The Orion multi-purpose crew vehicle (MPCV) has been described by NASA as the “space craft for the future.” And as little future astronauts clambered all over the craft at the Science and Engineering Festival in Washington, D.C., EE Times talked to its designers at Lockheed Martin to learn more.
The craft, which was specially built to allow for deep space exploration, boasts better safety, speed and endurance features than previous shuttles, allowing astronauts to spend up to six months traveling through space.
Originally constructed for the now-canceled Constellation program, Orion has gone through several changes in its lifetime, but seems to have found its identity as a craft NASA plans to use to send crews of four to six astronauts further than ever before – even to asteroids or to Mars. As a secondary mission, the craft will also be used as a backup vehicle for cargo and crewed missions to the International Space Station.
About 30 percent larger than the Apollo, the space craft that took U.S. astronauts to the moon 40-50 years ago, Orion has been described as a “2012 Lexus compared to a 1960s Chevy.”
Some of the souped up features in the Orion include a "glass cockpit" digital control system derived from that of the Boeing 787, as well as an "autodock" feature, improved waste-management facilities, with a miniature camping-style toilet, and more advanced computers.
The craft, weighing some 25 tons with a diameter of 16.5 feet (5 metres) also has ejection seat capabilities and can go from 0-500MPH in 2 seconds.
Orion is also billed as being a lot more safe and secure for the astronauts, who will be able to go on missions of up to six months, a far greater time frame than any past space shuttle missions.
“We really want to get out there and explore and discover and get back into deep space,” said Lockheed Martin representative Joe Mayer.
The MPCV's first unmanned multi-hour test flight is scheduled for a launch aboard a Delta IV Heavy rocket in 2014. Orion will then launch with a new rocket system in 2017. The first manned mission is expected to take place by 2021.
Martin said the success of the program was phenomenal considering space exploration had to make do with just half a percent of the U.S. federal budget, and urged people to keep supporting the dream of new frontiers in space.
“We have to have a sustained presence and commitment to the space program,” he said.
@prabhakar_deosthali: this issue has been addressed very well by NASA, Russian and other space agencies worldwide for some of the organic waste recycling (liquid in particular).
In the last space shuttle mission, NASA tested a recycler to make pee drinkable!
@resistion: It is mostly on the drawing boards for now... the Intl space station was one such facility which would function as the launch pad for deep space missions but so far it can barely sustain itself even with many countries in the partnership. There were concepts for launching from moon's surface into deep space but I remain skeptical of seeing that happen in my life time!
I think robotic missions to Mars continue to make sense. These completely eliminate the challenges of sending astronauts to such spaces and bring the back home safe. When you take out the burden of addressing human safety in these missions, cost will not look as challenging. This, I believe, will happen in my life time!
A souped up Apollo capsule for deep space missions doesn't seem much like 45 years of progress! Is that the best we can do? Can you imagine sitting in that thing for 6 months? Talk about cabin feaver!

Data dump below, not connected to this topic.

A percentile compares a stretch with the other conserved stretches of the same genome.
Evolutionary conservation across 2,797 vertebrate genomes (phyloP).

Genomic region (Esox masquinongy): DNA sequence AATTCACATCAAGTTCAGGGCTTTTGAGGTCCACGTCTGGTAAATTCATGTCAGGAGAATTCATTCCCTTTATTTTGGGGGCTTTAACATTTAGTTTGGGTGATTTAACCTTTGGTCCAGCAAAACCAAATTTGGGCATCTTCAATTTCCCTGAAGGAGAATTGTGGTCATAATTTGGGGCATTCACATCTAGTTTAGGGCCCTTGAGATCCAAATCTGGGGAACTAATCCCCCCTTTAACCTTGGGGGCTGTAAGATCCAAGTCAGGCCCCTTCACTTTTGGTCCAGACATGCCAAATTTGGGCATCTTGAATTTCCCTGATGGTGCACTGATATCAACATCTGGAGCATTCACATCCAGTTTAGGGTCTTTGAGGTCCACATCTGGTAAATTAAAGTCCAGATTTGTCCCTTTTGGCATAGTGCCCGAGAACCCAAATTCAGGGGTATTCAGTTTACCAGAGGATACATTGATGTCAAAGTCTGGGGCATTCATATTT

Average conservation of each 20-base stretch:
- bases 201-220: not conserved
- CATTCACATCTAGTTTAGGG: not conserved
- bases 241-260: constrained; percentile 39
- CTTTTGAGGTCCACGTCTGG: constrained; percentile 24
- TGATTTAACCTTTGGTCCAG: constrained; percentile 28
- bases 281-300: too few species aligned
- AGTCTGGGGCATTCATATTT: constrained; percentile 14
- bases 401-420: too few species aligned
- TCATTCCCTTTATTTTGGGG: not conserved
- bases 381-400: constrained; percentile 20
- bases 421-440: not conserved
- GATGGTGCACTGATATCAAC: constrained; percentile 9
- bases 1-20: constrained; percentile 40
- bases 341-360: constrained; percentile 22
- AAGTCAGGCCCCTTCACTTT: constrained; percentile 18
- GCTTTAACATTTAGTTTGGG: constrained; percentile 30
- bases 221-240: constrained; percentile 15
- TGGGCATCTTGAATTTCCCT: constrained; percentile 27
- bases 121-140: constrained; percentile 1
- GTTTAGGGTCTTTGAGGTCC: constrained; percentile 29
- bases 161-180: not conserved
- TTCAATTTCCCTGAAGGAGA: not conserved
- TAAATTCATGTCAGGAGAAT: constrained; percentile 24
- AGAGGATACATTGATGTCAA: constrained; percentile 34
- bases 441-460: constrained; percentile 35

During production of the movie "2001 A Space Odyssey", Stanley Kubrik consulted with NASA so that he could accurately show on the screen what spacecraft might look like in the year 2001. The Discovery space craft for deep space missions and the space station shown in the movie were some of the hardware that they were thinking of back then. But today, 45 years later, the International Space Station and this modified Apollo capsule are a far cry from the vision NASA once had.
It is true that NASA has had severe budget cuts over the years, but as a Nation, it seems that we have made little real progress in space in the last 45 years. When you consider that China is working to put a man on the moon and we can't even put a man in space right now, it seems like we have taken a step backwards.
For such a long duration flight , there has to be some kind of organic recycling system which help the astronauts on board to recycle their waste and create their own food. What kind of system has been designed on these modern spacecraft?
George, your opinion may indeed become reality unless US makes some strategic moves to get international participation. We should build on the cooperative model that was employed in case of the international space station. But increasingly, ROI becomes a challenging difficulty even for developed economies to address in a venture like that of Orion's.
@resistion: the shuttles (now retired) were never designed for deep space missions. All shuttle missions in the past operated below 400km altitude, well below the Van Allen belts so they were never in any radiation danger.
Very cool. And I agree, nice video.
My only comment on these matters is, though, that it seems unlikely for any truly long term mission spacecraft to be viable if it isn't designed to spin on its axis, in order to simulate gravity. Six months without gravity, even with a strict exercise regimen, has been shown to be quite debilitating.
So take a Mars mission, where the trip each way could well be longer than 6 months, and where even the gravity on Mars is a lot less than on Earth. In what shape will these astronauts be when they return?
Anyway, in spite of this, it is great to see that these efforts haven't stopped. Wouldn't it be nice if NASA got some of the benefits from reductions in the defense budget? They never have.
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